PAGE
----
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Predicting intestinal precipitation: a case example for a basic BCS class II drug
Uppsala University, Disciplinary Domain of Medicine and Pharmacy, Faculty of Pharmacy, Department of Pharmacy.
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2010 (English)In: Pharmaceutical research, ISSN 0724-8741, E-ISSN 1573-904X, Vol. 27, no 10, 2119-2130 p.Article in journal (Refereed) Published
Abstract [en]

PURPOSE: To investigate the prediction accuracy of in vitro and in vitro/in silico methods for in vivo intestinal precipitation of basic BCS class II drugs in humans. METHODS: Precipitation rate of a model drug substance, AZD0865 (pKa = 6.1; log K(D) = 4.2), was investigated in vitro using simulated intestinal media, and calculations of the crystallization rates were made with a theoretical model. Human intestinal precipitation was estimated by analysis of pharmacokinetic data from clinical studies at different doses. RESULTS: All in vitro models predicted rapid drug precipitation, where the intestinal concentration of dissolved AZD0865 at the highest dose tested was expected to decrease to half after less than 20 min. However, there was no indication of precipitation in vivo in humans as there was a dose proportional increase in drug plasma exposure. The theoretical model predicted no significant precipitation within the range of expected in vivo intestinal concentrations. CONCLUSIONS: This study indicated that simple in vitro methods of in vivo precipitation of orally administered bases overpredict the intestinal crystalline precipitation in vivo in humans. Hydrodynamic conditions were identified as one important factor that needs to be better addressed in future in vivo predictive methods.

Place, publisher, year, edition, pages
2010. Vol. 27, no 10, 2119-2130 p.
Keyword [en]
absorption-biopharmaceutics classification system . gastrointestinal . in vitro/in vivo correlations (IVIVC) . precipitation
National Category
Pharmaceutical Sciences
URN: urn:nbn:se:uu:diva-132389DOI: 10.1007/s11095-010-0213-8ISI: 000281860900010PubMedID: 20717839OAI: oai:DiVA.org:uu-132389DiVA: diva2:357734
Available from: 2010-10-19 Created: 2010-10-19 Last updated: 2013-01-22Bibliographically approved
In thesis
1. Investigation and Prediction of Small Intestinal Precipitation of Poorly Soluble Drugs: a Study Involving in silico, in vitro and in vivo Assessment
Open this publication in new window or tab >>Investigation and Prediction of Small Intestinal Precipitation of Poorly Soluble Drugs: a Study Involving in silico, in vitro and in vivo Assessment
2012 (English)Doctoral thesis, comprehensive summary (Other academic)
Abstract [en]

The main objectives of the present project were to increase the understanding of small intestinal precipitation of poorly soluble pharmaceutical drugs, investigate occurrence of crystalline small intestinal precipitation and effects of precipitation on absorption. The aim was to create and evaluate methods of predicting crystalline small intestinal drug precipitation using in vivo, in vitro and in silico models.

In vivo small intestinal precipitation from highly supersaturated solutions of two weakly basic model drugs, AZD0865 and mebendazole, was investigated in humans and canine models. Potential precipitation of AZD0865 was investigated by examining dose dependent increases in human maximum plasma concentration and total exposure, which turned out to be dose linear over the range investigated, indicating no significant in vivo precipitation. The small intestinal precipitation of mebendazole was investigated from drug concentrations and amount of solid drug present in dog jejunum as well as through the bioavailability after direct duodenal administration in dogs. It was concluded that mebendazole small intestinal precipitation was limited, and that intestinal supersaturation was measurable for up to 90 minutes.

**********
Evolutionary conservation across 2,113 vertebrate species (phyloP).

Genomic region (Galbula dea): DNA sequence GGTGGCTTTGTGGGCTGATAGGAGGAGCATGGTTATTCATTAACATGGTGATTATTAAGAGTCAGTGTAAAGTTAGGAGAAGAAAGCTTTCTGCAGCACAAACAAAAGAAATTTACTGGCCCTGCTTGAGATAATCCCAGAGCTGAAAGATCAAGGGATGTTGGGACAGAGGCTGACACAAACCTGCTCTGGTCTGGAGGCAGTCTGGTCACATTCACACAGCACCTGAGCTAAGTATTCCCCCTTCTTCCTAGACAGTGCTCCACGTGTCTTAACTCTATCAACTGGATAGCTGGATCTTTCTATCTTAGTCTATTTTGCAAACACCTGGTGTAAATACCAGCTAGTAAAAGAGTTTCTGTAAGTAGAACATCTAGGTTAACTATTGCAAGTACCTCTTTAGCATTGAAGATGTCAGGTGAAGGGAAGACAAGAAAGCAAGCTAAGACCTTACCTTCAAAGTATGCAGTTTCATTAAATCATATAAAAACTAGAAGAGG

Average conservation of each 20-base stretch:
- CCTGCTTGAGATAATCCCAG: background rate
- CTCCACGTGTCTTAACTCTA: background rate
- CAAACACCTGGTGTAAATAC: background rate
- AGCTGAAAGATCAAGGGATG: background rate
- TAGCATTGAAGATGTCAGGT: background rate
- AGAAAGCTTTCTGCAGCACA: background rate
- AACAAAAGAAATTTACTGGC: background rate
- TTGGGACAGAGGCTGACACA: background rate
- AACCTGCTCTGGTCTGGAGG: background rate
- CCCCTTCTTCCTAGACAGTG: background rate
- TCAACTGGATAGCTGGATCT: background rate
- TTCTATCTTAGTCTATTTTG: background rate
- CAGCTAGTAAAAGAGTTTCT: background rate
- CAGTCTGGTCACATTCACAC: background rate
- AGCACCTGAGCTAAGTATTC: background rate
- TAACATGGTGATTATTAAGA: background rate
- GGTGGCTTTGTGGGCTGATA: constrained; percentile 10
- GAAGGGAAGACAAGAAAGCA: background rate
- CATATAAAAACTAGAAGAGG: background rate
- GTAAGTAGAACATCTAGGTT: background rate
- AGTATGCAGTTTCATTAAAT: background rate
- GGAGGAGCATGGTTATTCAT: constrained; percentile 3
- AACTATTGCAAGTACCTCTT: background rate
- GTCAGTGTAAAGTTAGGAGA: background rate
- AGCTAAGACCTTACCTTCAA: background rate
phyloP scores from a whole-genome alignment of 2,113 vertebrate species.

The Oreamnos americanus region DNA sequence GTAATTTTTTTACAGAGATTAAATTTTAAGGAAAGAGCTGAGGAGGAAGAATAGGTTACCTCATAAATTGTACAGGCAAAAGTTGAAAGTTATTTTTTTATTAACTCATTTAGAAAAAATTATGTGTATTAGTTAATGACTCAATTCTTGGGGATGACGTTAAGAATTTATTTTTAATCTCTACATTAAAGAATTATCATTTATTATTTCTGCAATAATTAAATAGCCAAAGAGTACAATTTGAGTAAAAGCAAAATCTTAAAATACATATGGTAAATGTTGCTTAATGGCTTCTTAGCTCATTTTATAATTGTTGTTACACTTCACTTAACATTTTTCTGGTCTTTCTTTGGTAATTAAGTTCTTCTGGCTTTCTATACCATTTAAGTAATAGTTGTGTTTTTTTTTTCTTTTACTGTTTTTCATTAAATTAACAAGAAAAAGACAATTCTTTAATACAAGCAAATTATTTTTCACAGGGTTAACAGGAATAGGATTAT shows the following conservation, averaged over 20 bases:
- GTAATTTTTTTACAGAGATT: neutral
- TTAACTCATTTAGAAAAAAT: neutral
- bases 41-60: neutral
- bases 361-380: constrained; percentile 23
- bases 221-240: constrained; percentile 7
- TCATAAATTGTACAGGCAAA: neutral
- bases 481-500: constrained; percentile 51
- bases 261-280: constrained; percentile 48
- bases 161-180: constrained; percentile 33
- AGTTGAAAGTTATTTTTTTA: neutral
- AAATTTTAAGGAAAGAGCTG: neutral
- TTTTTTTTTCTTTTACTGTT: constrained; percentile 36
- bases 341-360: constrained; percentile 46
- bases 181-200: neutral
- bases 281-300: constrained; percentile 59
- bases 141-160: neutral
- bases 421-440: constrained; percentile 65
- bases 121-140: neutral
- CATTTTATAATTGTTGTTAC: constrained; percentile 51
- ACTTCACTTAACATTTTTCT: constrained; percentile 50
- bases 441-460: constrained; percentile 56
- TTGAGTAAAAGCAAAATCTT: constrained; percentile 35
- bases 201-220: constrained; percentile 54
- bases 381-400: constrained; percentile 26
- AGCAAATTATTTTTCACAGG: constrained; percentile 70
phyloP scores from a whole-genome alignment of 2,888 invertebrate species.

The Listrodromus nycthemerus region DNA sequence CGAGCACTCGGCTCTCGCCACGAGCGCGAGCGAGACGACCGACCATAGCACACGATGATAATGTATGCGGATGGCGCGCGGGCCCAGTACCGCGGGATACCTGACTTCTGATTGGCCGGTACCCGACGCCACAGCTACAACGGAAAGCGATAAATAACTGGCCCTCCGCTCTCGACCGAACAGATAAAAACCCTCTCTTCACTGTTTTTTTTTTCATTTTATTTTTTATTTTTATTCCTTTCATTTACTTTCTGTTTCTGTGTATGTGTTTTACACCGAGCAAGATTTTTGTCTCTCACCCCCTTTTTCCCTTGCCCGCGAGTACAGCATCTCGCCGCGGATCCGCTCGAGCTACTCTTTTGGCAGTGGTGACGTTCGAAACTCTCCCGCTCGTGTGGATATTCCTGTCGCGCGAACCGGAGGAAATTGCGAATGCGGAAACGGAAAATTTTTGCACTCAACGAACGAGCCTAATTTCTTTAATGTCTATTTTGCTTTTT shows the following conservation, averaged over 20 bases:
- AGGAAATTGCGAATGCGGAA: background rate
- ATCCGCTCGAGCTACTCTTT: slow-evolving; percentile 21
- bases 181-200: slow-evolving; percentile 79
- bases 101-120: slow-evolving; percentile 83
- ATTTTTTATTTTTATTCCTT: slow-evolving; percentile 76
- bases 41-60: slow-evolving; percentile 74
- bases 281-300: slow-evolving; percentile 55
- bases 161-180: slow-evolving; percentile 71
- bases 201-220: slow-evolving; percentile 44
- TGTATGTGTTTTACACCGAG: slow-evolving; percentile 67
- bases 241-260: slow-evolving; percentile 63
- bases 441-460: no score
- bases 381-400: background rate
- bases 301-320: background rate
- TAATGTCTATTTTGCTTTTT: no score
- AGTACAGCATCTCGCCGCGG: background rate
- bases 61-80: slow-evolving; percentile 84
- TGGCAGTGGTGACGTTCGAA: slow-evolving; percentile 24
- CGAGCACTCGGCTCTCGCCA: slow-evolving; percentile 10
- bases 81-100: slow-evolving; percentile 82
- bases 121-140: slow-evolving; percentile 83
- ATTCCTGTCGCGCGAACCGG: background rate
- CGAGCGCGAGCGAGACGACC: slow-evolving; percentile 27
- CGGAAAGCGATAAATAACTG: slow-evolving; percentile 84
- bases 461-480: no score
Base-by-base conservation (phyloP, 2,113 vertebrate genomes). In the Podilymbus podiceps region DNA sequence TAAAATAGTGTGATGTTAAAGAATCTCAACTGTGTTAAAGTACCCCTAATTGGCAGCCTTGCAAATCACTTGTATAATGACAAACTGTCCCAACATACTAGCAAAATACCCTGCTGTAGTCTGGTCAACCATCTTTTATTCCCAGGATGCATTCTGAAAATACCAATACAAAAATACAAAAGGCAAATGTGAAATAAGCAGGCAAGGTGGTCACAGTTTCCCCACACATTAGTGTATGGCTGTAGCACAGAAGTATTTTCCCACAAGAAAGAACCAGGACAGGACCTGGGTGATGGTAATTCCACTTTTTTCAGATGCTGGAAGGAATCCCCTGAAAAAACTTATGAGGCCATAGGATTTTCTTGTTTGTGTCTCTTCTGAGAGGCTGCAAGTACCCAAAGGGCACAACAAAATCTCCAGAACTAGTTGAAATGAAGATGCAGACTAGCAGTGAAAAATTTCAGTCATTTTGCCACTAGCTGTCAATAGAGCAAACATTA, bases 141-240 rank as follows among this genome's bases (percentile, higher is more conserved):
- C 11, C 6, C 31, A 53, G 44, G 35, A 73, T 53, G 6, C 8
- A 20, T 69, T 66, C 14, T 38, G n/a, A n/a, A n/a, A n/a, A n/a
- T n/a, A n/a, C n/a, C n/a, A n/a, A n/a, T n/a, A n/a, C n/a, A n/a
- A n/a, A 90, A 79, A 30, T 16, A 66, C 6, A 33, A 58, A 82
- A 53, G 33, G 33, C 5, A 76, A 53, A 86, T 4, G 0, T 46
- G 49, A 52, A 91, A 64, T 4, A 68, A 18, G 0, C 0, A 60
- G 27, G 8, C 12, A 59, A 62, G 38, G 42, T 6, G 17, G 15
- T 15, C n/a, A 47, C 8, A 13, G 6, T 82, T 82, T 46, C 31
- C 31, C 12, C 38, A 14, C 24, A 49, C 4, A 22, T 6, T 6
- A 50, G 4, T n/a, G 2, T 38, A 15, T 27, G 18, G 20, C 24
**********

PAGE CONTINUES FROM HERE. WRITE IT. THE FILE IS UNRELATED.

In vitro precipitation methods utilizing simulated or real fasted gastric and intestinal fluids were developed in order to simulate the in vivo precipitation rate. The methods overpredicted in vivo precipitation when absorption of drug was not simulated. An in vitro-in silico approach was therefore developed, where the in vitro method was used for determining the interfacial tension (γ), necessary for describing crystallization in Classical Nucleation Theory (CNT). CNT was evaluated using a third model drug, bicalutamide, and could successfully describe different parts of the crystallization process of the drug. CNT was then integrated into an in silico absorption model. The in vivo precipitation results of AZD0865 and mebendazole were well predicted by the model, but only by allowing the fundamental constant γ to vary with concentration. Thus, the in vitro-in silico approach could be used for small intestinal precipitation prediction if the in vitro concentration closely matched in vivo small intestinal concentrations.

Place, publisher, year, edition, pages
Uppsala: Acta Universitatis Upsaliensis, 2012. 63 p.
Digital Comprehensive Summaries of Uppsala Dissertations from the Faculty of Pharmacy, ISSN 1651-6192 ; 164
gastrointestinal precipitation, crystallization, crystal nucleation, crystal growth, classical nucleation theory, poorly soluble drugs, drug absorption, biopharmaceutics classification system, in vitro/in vivo correlations (IVIVC), in silico prediction, human intestinal fluid, dog intestinal fluid, simulated intestinal fluid
National Category
Pharmaceutical Sciences
Research subject
urn:nbn:se:uu:diva-178053 (URN)978-91-554-8408-8 (ISBN)
Public defence
2012-09-14, B42, BMC, Husarg. 3, Uppsala, 09:15 (English)
Available from: 2012-08-24 Created: 2012-07-25 Last updated: 2013-01-22Bibliographically approved

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